By Jerry Zezima

The day after I turned 70, I got an email urging me to buy burial insurance.

“Now more than ever, it’s time to make sure your family is protected,” it said. “You may qualify for amazing rates on burial policies!”

I was sure I didn’t qualify because I am not — at least so far — dead.

But I began to wonder if reaching a milestone, which is better than having a kidney stone, makes advertisers think you are not long for this world.

Even if you are still alive, you may be considered so decrepit that you will need to spend all the money you plan to leave to your family, which in my case would keep them in the lap of luxury for about a week and a half, on such geezer necessities as hearing aids, walk-in bathtubs, liposuction, hernia mesh implants, and knee or hip replacements.

I’ve gotten email pitches for them, too.

When I told this to my mother, Rosina, who will turn 100 in November and is sharper than I am (so are houseplants, but that’s another story), she said, “Even I don’t get these emails. They must think I’m dead.”

Granted, Mom already has hearing aids, all the better (or worse) to pick up my stupid jokes.

“Maybe I should take them out when you’re here,” she said.

Her knees give her a lot of trouble, which means she will be sidelined for the baseball season. But at 99, she’s too old to get replacements.

“I’d bounce back from the surgery,” she said, noting that she has recovered from several broken bones in the past decade, “but I don’t like hospital food. So I’ll use my walker and do laps around the house.”

“I may be 70, but I’m not too old for a knee replacement,” I said.

“Do you need one?” Mom asked.

“No,” I replied.

“How about a brain replacement?” she inquired.

“I haven’t gotten any offers,” I said.

“Keep checking your email,” Mom said. “It would be worth the money.”

My wife, Sue, who is my age, agreed.

“You could probably use one,” she said.

Since we are about to begin a bathroom renovation, I asked Sue if she wanted a walk-in bathtub.

“No!” she said. “What am I, 90?”

Sue also said she gets emails about burial insurance and knee replacements.

“They must think I’m old,” said Sue, who is very youthful.

I admit that we should consider getting hearing aids because we frequently can’t make out what the other one is saying.

“You don’t listen to a word I say,” Sue will say.

I know she says this because every once in a while, I am actually listening.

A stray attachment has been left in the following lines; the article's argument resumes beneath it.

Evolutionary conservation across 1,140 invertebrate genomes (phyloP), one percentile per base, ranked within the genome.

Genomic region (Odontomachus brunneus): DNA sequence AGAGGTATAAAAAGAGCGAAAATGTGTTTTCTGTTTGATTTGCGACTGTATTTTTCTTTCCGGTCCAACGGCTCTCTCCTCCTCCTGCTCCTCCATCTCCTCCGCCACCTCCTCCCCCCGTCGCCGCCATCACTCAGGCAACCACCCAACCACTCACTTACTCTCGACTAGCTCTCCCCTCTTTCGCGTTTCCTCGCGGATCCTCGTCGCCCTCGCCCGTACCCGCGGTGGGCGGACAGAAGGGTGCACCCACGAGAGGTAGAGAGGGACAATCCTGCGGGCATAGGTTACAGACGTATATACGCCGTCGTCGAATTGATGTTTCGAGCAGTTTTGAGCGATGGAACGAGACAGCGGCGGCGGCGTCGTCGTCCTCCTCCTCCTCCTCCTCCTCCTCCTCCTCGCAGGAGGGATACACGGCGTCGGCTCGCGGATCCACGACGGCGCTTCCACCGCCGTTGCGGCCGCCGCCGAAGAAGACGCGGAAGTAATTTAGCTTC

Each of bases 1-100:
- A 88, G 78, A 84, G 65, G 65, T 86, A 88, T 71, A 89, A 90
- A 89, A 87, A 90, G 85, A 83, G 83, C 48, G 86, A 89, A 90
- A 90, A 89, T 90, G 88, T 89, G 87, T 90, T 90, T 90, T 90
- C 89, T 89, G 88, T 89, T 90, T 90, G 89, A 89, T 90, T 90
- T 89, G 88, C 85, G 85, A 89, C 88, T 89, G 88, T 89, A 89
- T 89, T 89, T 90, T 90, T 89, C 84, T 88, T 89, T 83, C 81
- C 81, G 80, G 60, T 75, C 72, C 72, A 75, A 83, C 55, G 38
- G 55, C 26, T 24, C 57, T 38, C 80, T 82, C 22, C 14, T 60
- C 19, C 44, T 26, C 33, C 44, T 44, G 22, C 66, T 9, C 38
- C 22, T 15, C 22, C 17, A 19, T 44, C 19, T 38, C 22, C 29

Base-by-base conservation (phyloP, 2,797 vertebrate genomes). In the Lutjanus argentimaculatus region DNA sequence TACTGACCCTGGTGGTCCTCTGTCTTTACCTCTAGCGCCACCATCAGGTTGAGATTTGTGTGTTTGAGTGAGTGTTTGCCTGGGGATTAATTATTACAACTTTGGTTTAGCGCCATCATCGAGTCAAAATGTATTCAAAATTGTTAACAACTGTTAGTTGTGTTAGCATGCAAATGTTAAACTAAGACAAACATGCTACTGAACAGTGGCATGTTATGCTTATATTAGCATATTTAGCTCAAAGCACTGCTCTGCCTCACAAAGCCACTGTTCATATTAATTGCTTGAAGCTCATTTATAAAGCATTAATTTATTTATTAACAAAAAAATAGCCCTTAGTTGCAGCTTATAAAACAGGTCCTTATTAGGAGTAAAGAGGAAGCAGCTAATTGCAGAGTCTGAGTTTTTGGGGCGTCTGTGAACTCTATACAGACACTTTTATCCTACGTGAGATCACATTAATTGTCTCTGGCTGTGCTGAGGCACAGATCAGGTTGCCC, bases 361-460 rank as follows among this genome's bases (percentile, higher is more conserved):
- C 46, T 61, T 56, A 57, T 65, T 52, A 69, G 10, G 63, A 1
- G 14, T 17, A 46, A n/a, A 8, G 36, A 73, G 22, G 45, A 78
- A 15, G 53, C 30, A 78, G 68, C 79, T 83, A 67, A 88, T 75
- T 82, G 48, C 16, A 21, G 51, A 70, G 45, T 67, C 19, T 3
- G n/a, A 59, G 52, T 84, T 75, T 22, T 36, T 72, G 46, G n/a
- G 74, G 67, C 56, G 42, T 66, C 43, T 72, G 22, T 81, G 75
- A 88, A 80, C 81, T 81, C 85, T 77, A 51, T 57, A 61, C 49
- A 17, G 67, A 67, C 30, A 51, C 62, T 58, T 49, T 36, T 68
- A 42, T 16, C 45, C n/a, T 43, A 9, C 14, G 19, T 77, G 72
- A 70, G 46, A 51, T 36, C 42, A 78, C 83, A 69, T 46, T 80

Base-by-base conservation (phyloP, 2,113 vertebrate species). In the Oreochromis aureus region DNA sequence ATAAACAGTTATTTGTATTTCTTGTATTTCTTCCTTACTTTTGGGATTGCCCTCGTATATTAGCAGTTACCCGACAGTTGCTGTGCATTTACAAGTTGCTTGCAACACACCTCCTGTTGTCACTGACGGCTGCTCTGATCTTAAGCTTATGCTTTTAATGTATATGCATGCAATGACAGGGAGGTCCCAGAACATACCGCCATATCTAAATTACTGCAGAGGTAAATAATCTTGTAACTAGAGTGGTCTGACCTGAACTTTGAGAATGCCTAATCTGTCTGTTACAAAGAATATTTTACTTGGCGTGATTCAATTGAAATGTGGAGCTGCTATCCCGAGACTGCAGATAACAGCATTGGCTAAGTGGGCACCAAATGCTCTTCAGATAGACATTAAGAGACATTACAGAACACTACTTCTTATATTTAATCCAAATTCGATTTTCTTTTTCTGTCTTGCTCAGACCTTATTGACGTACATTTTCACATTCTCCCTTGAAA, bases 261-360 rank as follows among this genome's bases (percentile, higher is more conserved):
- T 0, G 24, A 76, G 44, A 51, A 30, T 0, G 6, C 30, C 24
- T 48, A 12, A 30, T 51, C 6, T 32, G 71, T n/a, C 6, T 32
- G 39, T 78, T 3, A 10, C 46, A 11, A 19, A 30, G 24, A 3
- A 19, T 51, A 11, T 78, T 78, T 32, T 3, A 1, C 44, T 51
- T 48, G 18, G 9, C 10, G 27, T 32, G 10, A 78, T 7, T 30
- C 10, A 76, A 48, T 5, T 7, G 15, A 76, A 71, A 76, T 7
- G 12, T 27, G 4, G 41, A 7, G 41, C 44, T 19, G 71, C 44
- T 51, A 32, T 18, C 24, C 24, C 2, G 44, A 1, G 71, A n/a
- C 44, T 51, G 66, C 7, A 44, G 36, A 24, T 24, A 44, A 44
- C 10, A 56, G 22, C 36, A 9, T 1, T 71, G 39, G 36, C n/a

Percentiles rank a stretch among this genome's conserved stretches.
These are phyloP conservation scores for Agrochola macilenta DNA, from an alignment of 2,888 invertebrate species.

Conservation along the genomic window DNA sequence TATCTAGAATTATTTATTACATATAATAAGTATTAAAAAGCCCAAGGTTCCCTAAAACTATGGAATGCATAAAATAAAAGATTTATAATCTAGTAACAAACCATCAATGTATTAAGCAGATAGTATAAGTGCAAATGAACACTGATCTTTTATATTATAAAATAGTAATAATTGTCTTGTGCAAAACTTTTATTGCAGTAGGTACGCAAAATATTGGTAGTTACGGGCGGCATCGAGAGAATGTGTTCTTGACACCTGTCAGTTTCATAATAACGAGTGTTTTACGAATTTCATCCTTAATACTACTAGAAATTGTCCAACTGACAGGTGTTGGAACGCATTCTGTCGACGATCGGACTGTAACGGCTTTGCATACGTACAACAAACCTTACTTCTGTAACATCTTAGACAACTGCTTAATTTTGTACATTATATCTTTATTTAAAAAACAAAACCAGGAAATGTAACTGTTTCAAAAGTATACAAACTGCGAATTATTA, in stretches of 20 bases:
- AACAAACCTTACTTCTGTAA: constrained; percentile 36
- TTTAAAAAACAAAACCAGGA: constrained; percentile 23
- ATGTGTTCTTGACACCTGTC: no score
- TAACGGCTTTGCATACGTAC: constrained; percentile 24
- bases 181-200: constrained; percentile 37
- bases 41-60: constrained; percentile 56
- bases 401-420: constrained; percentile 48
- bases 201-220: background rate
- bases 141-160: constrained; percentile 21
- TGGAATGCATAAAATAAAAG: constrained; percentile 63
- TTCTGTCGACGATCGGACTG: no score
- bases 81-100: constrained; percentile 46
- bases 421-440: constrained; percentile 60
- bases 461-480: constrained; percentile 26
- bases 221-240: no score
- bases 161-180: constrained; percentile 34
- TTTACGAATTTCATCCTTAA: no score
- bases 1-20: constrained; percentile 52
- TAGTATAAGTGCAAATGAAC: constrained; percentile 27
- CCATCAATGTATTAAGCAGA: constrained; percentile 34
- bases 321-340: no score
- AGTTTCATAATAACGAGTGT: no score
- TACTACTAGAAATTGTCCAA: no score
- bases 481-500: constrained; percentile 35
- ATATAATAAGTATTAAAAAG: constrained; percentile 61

Other times, Sue will start to say something while she is walking away. When I don’t respond, she will say that I am not paying attention.

If I do respond, she will say that she was talking to herself.

When I say something, it’s usually not worth listening to.

And when we are watching TV, one of us will ask the other to turn up the volume.

“Alarming fact: More than 48 million Americans hear so poorly that their quality of life significantly suffers as a result,” one hearing aid ad claims.

I hear what they’re saying, but I am going to pass up this tempting offer. In fact, I am going to ignore all the other email pitches I have been getting since I turned 70.

“Let’s print them out, dig a hole in the backyard and dump them in,” I told Sue. “Then those annoying companies could pay us for burial insurance.”

Copyright 2024 by Jerry Zezima

Originally Published on http://jerryzezima.blogspot.com

Jerry Zezima Humorist, Author, Public Nuisance

I write a humor column for Tribune News Service, which distributes it to papers nationwide and abroad. If you have ever wondered why the newspaper industry is in trouble, it would be because of me.

As a chilling example of just how low journalistic standards have sunk, I have won many awards, including seven for humorous writing from the National Society of Newspaper Columnists.

I have a strong social media presence, I have made many radio and television appearances, I have done several YouTube videos, I am a popular public speaker, and I am writing a sitcom. If you think TV is bad now, wait until my show gets on the air.

I live on Long Island, N.Y., with my wife, Sue. We have two daughters, five grandchildren and many creditors. I have no interesting hobbies.

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